Wednesday, 18th November 2020

The Home Office has released its evaluation of its Child Trafficking Protection Fund including our Partnership Against Child Trafficking (PACT) project, conducted by the University of Bedfordshire, finding the project provided an “important pathway” to change the ways in which social care can reduce children’s vulnerability to trafficking and re-trafficking and contribute to improving local authority practice.

ECPAT UK set up the innovative PACT project to help improve local responses to child trafficking and exploitation and was selected by the government to deliver the project as part of its Child Trafficking Protection Fund

The project supported local authorities to improve identification, safeguarding and responses to child trafficking and build their capacity for multi-agency working with other agencies involved in children’s care.

We partnered with four local authorities, providing them with a specialist consultancy service and creating tools to help them respond effectively to children who have been trafficked and those at risk of going missing and being exploited.

The package of support included a case file audit to identify gaps in the identification of child victims and opportunities for improved response, a policy audit to review the policies and procedures the local authority follows with regard to identifying and safeguarding potential victims, and bespoke training on child trafficking for social workers and children’s support staff, tailored to the specific needs of the local authority.

Acknowledging the achievements of this ambitious project, the evaluation said:

“The knowledge generated by ECPAT… in addition to the ways in which they established the conditions for local authority engagement, networking and relationship building, offered an important pathway to change in the ways in which social care can reduce children’s vulnerability to trafficking and re-trafficking, improve their responses to the care and protection of trafficked children and contribute towards the systemic improvement of local level practice.”

Key findings
The evaluation highlighted a number of key findings across the different projects delivered under the Child Trafficking Prevention Fund by ECPAT UK and organisations including CORAM, Unseen, The Children’s Society, Barnardo’s, AFRUCA and the International Organization for Migration (IOM).

  • The importance of peer support group work, such as that provided by ECPAT UK to child victims of trafficking, in successfully engaging children and supporting their recovery and wellbeing.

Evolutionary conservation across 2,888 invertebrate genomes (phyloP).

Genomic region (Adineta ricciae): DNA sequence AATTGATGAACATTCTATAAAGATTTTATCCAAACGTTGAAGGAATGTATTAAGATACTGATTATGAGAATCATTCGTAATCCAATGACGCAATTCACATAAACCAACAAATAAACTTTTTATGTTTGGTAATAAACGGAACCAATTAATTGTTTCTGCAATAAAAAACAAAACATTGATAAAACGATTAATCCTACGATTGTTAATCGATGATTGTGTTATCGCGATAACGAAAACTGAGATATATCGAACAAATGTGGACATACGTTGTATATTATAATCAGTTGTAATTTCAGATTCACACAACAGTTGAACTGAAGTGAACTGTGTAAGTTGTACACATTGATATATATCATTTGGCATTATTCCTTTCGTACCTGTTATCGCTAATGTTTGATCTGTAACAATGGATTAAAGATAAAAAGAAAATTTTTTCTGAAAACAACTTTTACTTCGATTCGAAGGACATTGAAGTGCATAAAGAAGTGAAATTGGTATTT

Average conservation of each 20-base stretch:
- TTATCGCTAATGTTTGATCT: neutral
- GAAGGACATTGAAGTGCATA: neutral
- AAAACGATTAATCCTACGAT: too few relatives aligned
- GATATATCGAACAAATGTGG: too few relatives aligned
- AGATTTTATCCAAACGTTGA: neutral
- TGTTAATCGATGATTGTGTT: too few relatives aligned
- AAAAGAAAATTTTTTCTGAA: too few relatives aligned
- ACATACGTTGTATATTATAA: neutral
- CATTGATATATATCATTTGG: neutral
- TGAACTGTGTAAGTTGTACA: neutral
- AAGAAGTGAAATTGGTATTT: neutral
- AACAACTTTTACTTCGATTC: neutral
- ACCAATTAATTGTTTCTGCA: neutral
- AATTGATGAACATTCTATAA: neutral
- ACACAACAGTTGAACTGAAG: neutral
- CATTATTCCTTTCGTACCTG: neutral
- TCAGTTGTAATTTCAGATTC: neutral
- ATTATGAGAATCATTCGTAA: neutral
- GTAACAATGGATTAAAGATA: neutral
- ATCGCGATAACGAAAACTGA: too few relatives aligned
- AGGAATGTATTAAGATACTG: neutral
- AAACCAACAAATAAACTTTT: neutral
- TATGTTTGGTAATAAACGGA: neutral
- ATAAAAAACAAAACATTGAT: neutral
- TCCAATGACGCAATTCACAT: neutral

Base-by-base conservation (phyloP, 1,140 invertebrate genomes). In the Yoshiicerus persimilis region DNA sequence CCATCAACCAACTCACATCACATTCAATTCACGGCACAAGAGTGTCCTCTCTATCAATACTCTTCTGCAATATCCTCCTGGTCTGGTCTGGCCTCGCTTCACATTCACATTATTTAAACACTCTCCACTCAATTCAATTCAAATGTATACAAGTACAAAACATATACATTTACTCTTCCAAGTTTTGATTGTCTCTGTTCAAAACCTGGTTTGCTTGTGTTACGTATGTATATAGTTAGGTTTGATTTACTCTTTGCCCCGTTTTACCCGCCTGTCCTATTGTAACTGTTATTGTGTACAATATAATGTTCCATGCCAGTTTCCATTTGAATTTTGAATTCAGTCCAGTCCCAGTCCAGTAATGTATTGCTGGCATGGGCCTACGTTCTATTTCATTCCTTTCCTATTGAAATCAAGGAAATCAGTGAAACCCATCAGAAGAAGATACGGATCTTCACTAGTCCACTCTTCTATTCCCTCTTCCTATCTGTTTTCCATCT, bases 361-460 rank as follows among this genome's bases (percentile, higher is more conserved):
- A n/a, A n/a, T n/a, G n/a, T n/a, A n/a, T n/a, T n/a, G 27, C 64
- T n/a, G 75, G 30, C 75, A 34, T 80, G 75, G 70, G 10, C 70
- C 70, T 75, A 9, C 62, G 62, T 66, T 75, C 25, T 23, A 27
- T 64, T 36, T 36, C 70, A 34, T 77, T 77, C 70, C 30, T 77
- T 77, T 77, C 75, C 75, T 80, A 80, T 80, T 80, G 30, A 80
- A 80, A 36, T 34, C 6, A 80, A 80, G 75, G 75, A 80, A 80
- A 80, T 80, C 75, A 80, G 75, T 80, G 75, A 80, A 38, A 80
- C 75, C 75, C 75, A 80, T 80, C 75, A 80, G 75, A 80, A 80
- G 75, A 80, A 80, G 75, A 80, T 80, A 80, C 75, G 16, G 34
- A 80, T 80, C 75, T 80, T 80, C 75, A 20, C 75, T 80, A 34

• Youth participation, the creation of safe social networks and opportunities to input into policy and practice were a way of reducing stigma and isolation and supporting children’s recovery, reintegration and knowledge of child trafficking.
  • There is a need for training of professionals and opportunities for multi-agency collaboration tailored according to local need but nationally coordinated.
  • More investment is needed in longer term, innovative projects to be able to have a bigger impact on the UK’s response to trafficked children.
  • There were synergies between the findings of the projects funded by the Child Trafficking Protection Fund and the findings of the Independent Child Trafficking Guardians service evaluation, as both found evidence of the effectiveness of working across three areas to counter child trafficking: the creation and exchange of new knowledge, building professionals’ capacity and awareness, and providing direct support to trafficked children. ECPAT UK has long called for the full, national roll out of the guardianship service due to its well-established ability to support trafficked children and prevent them from further harm.
  • Additionally, there is a need for trauma and culturally informed support and advocacy for child victims of trafficking – in line with our calls for specialist provision for all trafficked children.

Patricia Durr, CEO of ECPAT UK, said

“We welcome the findings of the evaluation and were pleased that our PACT project provided such a demonstrable benefit to local authority teams working to prevent and respond to child trafficking.

“It’s clear that there is a need to scale up these initiatives so that all trafficked children across the country benefit. This can only be done with proper investment in staff, training and resources.

“Every day we train frontline workers we see their passion and commitment to acting in children’s best interests in the face of considerable systemic challenges. These findings show how organisations like ours contribute to systemic change and better protection for trafficked children and just what is needed to reach all children and young people at risk .”

Book onto our training courses or contact Phil to enquire about bespoke training and practice development for your team.


Press contact

Sinead Geoghegan, Communications and Media Manager, [email protected], 07402 113 985